KicStart
Type 2 Diabetes
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What is Type 2 Diabetes?

Insulin acts like a courier to move glucose (sugar) out of the blood and into cells. Type 2 diabetes occurs when insufficient insulin is produced to meet the body’s needs or the insulin that is produced doesn’t work properly. As a result, cells and muscles don’t receive enough glucose (the main source of energy) to function properly while at the same time the sugar accumulates in the bloodstream (high blood sugar).

This accumulation of glucose in the blood stream is in turn associated with increased oxidative stress. This is important because oxidative stress is believed to play a central role in the development of atherosclerosis and contribute to obesity related diseases such as hypertension as well as diabetes itself *.

What increases the risk of developing type 2 diabetes?

The risk of developing type 2 diabetes is increased in those people who:

  • are overweight
  • are physically inactive
  • have poor nutrition
  • smoke
  • have a family history of diabetes
  • have a genetic or ethnic pre-disposition

 
What's KicStart
 
 
 

Although risk factors like age and genetic background cannot be changed, Type 2 Diabetes can often be prevented through weight loss and by maintaining a healthy weight if diagnosed and acted upon early.

CSIRO KicStart Type 2 Diabetes Study

A joint study by the CSIRO and the University of Adelaide**  was conducted to see what improvements could be achieved in obese diabetic subjects by inducing weight loss (with and without additional exercise). KicStart™ was used to replace 2 meals each day. The table below summarises some of the important results for well recognised cardiovascular disease risk factors that were achieved in the study :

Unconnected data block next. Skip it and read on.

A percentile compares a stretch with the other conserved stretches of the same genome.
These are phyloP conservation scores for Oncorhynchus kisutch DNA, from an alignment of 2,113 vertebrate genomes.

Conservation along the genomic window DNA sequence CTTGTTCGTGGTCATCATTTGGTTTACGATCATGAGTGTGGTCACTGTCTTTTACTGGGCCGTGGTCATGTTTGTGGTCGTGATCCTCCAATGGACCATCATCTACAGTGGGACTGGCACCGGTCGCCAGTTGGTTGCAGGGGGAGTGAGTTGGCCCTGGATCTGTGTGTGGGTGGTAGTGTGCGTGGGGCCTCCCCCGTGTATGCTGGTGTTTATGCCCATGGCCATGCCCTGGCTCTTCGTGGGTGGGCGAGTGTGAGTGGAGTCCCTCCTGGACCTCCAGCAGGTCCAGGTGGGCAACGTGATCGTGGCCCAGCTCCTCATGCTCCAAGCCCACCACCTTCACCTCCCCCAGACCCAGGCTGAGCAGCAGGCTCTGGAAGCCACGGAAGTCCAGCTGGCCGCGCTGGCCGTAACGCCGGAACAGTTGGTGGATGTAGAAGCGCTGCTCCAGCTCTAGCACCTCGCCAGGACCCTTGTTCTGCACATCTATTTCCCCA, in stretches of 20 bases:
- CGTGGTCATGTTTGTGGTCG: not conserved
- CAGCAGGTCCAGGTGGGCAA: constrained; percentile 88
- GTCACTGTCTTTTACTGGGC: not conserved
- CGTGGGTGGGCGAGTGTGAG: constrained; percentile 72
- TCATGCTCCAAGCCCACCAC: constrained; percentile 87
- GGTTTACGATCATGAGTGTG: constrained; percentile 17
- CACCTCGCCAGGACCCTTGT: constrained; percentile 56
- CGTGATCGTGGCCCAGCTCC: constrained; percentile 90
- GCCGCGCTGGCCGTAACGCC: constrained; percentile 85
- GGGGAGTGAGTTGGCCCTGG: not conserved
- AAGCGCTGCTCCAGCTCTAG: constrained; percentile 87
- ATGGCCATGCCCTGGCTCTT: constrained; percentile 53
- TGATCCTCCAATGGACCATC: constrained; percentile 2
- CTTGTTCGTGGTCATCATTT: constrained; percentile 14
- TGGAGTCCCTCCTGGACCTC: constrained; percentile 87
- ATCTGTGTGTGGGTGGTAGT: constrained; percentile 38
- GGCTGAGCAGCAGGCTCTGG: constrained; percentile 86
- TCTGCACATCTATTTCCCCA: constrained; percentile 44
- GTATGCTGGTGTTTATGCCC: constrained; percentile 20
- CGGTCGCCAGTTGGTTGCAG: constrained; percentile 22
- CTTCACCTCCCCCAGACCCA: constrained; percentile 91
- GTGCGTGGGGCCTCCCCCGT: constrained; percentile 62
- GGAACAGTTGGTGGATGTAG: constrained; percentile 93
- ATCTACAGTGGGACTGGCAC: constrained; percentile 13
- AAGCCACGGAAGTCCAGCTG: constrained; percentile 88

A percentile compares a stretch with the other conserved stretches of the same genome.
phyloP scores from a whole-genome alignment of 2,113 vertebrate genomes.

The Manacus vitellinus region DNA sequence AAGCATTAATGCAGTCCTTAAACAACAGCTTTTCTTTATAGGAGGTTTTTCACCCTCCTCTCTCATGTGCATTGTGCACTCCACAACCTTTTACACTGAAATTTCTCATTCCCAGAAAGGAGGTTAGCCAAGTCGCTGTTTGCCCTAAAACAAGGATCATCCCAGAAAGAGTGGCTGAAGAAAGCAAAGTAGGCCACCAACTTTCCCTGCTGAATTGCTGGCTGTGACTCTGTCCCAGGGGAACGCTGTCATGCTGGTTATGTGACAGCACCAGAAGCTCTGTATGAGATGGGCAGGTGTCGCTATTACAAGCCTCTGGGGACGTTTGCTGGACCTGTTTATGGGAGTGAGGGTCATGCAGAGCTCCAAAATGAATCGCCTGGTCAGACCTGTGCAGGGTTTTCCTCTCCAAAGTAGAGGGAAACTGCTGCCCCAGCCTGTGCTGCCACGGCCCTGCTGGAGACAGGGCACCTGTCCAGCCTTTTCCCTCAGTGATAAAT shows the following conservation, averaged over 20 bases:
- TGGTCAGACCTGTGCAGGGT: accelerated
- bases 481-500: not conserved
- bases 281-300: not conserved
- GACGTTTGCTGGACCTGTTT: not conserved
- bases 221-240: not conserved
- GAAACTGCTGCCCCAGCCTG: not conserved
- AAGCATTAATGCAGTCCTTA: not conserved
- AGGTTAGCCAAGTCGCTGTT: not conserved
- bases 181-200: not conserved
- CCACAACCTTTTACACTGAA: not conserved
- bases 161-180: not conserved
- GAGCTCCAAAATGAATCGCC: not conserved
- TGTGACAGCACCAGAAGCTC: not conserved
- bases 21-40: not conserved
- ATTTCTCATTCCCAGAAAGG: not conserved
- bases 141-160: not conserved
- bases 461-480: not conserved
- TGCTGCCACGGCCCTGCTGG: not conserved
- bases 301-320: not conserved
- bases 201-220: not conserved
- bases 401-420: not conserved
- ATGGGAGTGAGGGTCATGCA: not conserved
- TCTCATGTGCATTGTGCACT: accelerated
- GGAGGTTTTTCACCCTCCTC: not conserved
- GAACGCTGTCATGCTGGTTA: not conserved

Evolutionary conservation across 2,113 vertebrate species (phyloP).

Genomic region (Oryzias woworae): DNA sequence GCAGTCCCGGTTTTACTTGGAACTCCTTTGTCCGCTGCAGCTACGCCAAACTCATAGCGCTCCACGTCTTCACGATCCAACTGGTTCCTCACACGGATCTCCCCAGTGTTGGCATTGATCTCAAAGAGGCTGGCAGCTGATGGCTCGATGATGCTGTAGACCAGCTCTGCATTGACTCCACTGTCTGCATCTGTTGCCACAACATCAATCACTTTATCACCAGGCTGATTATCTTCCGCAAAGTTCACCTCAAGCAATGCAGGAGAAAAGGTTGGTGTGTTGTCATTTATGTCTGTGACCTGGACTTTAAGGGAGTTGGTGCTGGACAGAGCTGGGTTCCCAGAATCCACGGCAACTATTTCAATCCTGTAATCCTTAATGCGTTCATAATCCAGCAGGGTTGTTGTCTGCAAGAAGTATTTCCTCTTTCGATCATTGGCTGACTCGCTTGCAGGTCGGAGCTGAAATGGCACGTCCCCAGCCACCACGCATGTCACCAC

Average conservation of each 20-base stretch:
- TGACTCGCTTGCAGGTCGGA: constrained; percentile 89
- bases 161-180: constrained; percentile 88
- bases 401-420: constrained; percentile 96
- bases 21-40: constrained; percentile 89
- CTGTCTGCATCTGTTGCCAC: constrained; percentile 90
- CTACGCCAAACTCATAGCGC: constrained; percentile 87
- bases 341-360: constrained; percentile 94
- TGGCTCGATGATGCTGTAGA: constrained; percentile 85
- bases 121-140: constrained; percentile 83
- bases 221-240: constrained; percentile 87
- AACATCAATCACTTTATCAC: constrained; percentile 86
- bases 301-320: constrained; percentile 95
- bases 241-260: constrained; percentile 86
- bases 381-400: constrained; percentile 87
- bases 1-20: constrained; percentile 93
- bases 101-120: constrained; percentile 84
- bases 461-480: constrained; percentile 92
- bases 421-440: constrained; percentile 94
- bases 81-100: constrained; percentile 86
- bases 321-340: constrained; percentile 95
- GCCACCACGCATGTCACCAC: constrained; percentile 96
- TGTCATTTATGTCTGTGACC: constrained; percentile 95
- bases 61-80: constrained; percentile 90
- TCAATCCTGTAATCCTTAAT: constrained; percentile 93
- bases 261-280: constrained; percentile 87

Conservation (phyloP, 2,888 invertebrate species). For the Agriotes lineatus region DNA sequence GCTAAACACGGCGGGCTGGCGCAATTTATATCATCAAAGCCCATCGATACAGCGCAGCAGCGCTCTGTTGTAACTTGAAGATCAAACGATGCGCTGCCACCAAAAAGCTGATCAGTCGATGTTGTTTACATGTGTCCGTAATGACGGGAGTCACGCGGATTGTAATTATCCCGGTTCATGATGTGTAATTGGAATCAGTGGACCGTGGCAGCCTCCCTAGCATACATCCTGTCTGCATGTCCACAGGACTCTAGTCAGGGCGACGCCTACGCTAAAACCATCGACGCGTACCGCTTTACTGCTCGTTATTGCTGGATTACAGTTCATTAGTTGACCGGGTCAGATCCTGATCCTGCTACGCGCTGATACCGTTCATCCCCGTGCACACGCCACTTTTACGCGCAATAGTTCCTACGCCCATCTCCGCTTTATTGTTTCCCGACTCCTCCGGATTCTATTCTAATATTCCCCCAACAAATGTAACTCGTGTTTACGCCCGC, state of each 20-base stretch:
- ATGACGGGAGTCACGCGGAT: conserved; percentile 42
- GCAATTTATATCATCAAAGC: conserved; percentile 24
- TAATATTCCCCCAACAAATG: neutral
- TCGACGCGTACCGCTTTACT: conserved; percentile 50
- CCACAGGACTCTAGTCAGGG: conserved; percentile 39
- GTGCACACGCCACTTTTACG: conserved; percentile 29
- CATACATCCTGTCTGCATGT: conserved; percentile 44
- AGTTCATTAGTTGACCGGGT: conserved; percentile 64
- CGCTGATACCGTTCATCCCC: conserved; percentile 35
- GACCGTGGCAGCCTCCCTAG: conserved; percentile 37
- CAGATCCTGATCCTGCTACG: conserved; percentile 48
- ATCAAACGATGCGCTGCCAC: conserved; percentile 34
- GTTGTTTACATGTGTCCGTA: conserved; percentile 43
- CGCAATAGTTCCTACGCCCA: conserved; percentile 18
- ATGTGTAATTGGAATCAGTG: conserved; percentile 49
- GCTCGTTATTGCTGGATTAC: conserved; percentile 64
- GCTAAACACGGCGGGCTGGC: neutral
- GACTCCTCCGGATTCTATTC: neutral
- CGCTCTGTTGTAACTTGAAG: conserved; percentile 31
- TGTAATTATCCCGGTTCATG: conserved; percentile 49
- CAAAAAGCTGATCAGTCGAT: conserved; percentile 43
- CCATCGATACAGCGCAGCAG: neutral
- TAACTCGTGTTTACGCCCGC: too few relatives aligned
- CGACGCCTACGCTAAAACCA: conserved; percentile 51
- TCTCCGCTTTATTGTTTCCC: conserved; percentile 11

Variable Starting (average) After 12 weeks (average)
Weight 101.6 kg 92.5 kg (overall mean weight loss of 8.8%)
BMI 34.2 kg/m2 31.2 kg/m2
Waist Circumference 112.6 cm 102.3 cm
Blood Pressure 133.8 / 75.7 mmHg 126.0 / 71.9 mmHg
Total cholesterol 4.52 mmol/L 4.03 mmol/L
HbA1c  7.89 %  6.45%

Of particular note, the reduction in HbA1c observed in this study (approximately 1.5%) has been associated with an approximate reduction of 31.5% in diabetes related deaths.

Scientific results

In addition to the results outlined above, this is the first known study to show a significant reduction in the scientific marker of oxidative stress known as MDA (malondialdehyde) following weight loss induced by calorie restriction in type 2 diabetes. As mentioned above, this is important because oxidative stress is believed to play a central role in the development of atherosclerosis and contribute to obesity related diseases such as hypertension as well as diabetes itself *. 


The table below summarises some of the important scientific results achieved in the study :

Variable

Starting (average) After 12 weeks (average)
Malondialdehyde (MDA) 0.81 micro mol/L 0.60 micro mol/L
24-hr urinary NO (nitrate/nitrite) 1.16 mmol 2.06 mmol
 HOMA
(Homeostatic model assessment – used in clinical research to assess insulin sensitivity)
 7.40  3.10
Insulin 15.69 mU/L 8.85 mU/L
HDL ('good') cholesterol 1.15 mmol/L 1.18 mmol/l
LDL ('bad') cholesterol  2.46 mmol/L  2.23 mmol/L

* Fenster CP, Weinsier RL, Darley-Usmar VM, Patel RP. Obesity, aerobic exercise, and vascular disease: the role of oxidant stress. Obes Res 2002; 10: 964–968.  


** Click here for the full details on the publication of this study.

More about KicStart VLCD

Introductory Video
About KicStart VLCD
Flavours
General Weight Loss
Heart Health
Sleep Apnoea
Reproductive Health
Common Questions

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